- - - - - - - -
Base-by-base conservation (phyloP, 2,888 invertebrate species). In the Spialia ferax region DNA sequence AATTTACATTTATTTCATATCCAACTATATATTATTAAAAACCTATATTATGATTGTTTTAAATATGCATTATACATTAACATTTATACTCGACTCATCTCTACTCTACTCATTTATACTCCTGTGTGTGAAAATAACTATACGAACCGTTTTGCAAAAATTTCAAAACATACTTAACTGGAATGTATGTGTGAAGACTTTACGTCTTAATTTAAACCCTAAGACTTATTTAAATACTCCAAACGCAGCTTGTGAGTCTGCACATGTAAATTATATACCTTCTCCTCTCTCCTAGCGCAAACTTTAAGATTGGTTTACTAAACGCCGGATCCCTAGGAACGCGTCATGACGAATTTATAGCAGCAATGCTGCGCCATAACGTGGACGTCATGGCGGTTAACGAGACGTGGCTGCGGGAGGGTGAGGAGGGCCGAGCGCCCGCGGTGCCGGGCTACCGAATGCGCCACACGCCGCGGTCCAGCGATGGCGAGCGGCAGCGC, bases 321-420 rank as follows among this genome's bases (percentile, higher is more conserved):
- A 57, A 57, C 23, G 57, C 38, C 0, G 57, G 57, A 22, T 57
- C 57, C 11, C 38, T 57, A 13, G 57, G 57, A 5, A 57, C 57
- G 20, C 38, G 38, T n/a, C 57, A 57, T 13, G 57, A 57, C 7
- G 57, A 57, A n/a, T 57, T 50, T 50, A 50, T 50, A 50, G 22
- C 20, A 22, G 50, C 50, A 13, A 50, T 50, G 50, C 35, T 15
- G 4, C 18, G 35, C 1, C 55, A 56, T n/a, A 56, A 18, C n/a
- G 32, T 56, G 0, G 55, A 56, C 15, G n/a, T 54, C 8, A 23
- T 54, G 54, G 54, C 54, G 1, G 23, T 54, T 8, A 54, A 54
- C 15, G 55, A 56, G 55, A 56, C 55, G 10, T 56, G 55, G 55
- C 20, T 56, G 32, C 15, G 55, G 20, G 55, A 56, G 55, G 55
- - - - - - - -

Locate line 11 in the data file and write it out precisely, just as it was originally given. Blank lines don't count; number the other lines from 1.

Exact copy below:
- C 20, T 56, G 32, C 15, G 55, G 20, G 55, A 56, G 55, G 55